|CADAVEZ, VASCO - De Ciência Animal & Centro De Investigação De Montanha (CIMO)|
|GONZALES-BARRON, URSULA - De Ciência Animal & Centro De Investigação De Montanha (CIMO)|
|FRIEDMAN, MENDAL - Food Safety Inspection Service (FSIS)|
Submitted to: Food Control
Publication Type: Peer Reviewed Journal
Publication Acceptance Date: 5/19/2016
Publication Date: 5/20/2016
Citation: Juneja, V.K., Cadavez, V., Gonzales-Barron, U., Mukhopadhyay, S., Friedman, M. 2016. Effect of pomegranate powder on the heat inactivation of Escherichia coli O157:H4 in ground chicken. Food Control. 70:26-34.
Interpretive Summary: Inadequate cooking of contaminated ground chicken in retail food service operations may not ensure destruction of E. coli O157:H4 in contaminated products. Thus, there has been a need to better define the heat treatment given to chicken products to provide an adequate degree of protection against survival of this pathogen. We found that supplementing ground chicken with pomegranate powder renders the pathogen more sensitive to the lethal effect of heat. The mathematical model developed for predicting the destruction of E. coli O157:H4 in chicken will be of immediate use to consumers and to the retail food service operations and regulatory agencies to ensure the safety of the cooked chicken.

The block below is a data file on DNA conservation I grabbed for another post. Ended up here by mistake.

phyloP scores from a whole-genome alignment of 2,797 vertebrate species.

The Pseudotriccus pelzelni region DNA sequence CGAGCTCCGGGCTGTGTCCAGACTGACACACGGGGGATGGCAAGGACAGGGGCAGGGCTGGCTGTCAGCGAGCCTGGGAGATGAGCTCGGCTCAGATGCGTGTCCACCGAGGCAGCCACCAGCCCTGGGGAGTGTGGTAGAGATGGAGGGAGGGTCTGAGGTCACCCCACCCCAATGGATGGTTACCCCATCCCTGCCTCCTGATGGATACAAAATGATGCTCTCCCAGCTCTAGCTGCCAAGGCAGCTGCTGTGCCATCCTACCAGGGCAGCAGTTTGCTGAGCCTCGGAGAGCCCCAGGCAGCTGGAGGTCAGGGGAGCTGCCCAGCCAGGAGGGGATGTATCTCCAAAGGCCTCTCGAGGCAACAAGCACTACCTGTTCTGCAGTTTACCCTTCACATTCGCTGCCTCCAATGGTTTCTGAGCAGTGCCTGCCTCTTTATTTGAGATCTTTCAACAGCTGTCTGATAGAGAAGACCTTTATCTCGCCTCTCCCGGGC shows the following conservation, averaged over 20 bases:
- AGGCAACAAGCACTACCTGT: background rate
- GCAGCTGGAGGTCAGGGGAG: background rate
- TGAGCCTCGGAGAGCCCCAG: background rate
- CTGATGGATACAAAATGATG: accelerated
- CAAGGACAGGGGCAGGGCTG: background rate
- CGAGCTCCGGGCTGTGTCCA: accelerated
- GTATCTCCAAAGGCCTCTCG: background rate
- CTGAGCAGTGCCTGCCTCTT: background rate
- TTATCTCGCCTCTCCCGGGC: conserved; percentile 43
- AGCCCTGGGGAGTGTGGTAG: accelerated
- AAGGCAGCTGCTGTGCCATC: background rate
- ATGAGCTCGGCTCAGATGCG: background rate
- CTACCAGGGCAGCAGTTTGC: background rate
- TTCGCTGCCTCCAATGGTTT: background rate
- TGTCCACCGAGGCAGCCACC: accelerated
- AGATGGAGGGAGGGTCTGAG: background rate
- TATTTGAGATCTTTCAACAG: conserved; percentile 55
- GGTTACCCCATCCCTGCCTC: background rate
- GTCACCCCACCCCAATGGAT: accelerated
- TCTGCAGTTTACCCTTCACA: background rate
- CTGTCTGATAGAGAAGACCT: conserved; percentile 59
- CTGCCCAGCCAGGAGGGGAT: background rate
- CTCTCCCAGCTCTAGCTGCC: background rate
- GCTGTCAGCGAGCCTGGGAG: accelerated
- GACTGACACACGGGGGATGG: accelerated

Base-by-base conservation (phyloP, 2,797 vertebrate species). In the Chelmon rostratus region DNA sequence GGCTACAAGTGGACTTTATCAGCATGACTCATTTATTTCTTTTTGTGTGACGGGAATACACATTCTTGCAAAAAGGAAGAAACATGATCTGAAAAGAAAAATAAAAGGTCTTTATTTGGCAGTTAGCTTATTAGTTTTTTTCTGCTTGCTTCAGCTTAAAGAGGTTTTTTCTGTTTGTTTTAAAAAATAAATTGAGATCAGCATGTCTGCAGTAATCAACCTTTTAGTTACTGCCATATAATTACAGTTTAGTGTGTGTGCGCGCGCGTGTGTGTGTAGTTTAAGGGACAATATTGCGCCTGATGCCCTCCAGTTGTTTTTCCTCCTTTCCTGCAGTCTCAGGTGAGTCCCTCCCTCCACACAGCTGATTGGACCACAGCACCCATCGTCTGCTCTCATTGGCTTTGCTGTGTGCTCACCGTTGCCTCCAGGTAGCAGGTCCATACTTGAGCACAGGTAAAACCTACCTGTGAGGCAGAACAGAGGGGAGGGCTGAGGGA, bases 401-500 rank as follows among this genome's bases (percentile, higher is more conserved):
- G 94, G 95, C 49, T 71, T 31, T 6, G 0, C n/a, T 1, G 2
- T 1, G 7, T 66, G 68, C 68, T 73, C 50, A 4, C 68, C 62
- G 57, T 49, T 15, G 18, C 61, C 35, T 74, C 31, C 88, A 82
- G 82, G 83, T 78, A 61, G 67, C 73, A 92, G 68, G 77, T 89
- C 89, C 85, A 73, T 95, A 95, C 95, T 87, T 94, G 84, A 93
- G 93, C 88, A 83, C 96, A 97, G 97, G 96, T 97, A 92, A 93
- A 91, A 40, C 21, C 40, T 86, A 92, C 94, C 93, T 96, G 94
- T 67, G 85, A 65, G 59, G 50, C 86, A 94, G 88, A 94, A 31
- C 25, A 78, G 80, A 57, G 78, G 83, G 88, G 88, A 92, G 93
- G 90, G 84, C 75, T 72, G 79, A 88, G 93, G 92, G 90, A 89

Technical Abstract: Health concerns have led to a search for natural plant-based antimicrobials. Ellagic acid has been shown to have antimicrobial activity against foodborne pathogens. The objective of this study was to assess the effect of a high-ellagic acid commercial pomegranate on the heat resistance of Escherichia coli O104:H4 in ground chicken. A full 24 factorial design was used, consisting of temperature treatment with four levels (55.0, 57.5, 60.0, and 62.5C) and pomegranate with four levels (0.0, 1.0, 2.0, and 3.0 wt. /wt. % containing 70% ellagic acid). Experiments were conducted twice, providing a total of 32 survival curves. A three-parameter Weibull primary model was used to describe survival kinetics. Secondary models were then developed to estimate the shape parameter B (i.e., curvature representing susceptibility of cells to stress), scale parameter ' (i.e., time to reach the first decimal reduction) and the 5.0-log lethality time t5.0 (i.e., time to reach a 5.0-log reduction), all as polynomial functions of temperature and pomegranate powder concentration. The positive effect of pomegranate concentration on both beta and y demonstrated that the phenolic compound causes E. coli O104:H4 cells to become more susceptible to heat, increasing the steepness and concavity of the isothermal survival curves. It was estimated that the 5.0-log reduction time would reach a minimum at a pomegranate powder concentration of 1%, producing a 50% decrease in lethality time, in comparison to that when no pomegranate powder is added. Nonetheless, a mixed-effect omnibus regression further confirmed that the greatest difference in the thermal resistance of E. coli O104:H4 happened between not adding and adding pomegranate powder. In fact, adding more than 1.0% pomegranate powder, at a constant temperature, resulted only in a marginal decrease in thermal resistance. Meat processors can use the model to design lethality treatments in order to achieve specific reductions of E. coli O104:H4 in ground chicken.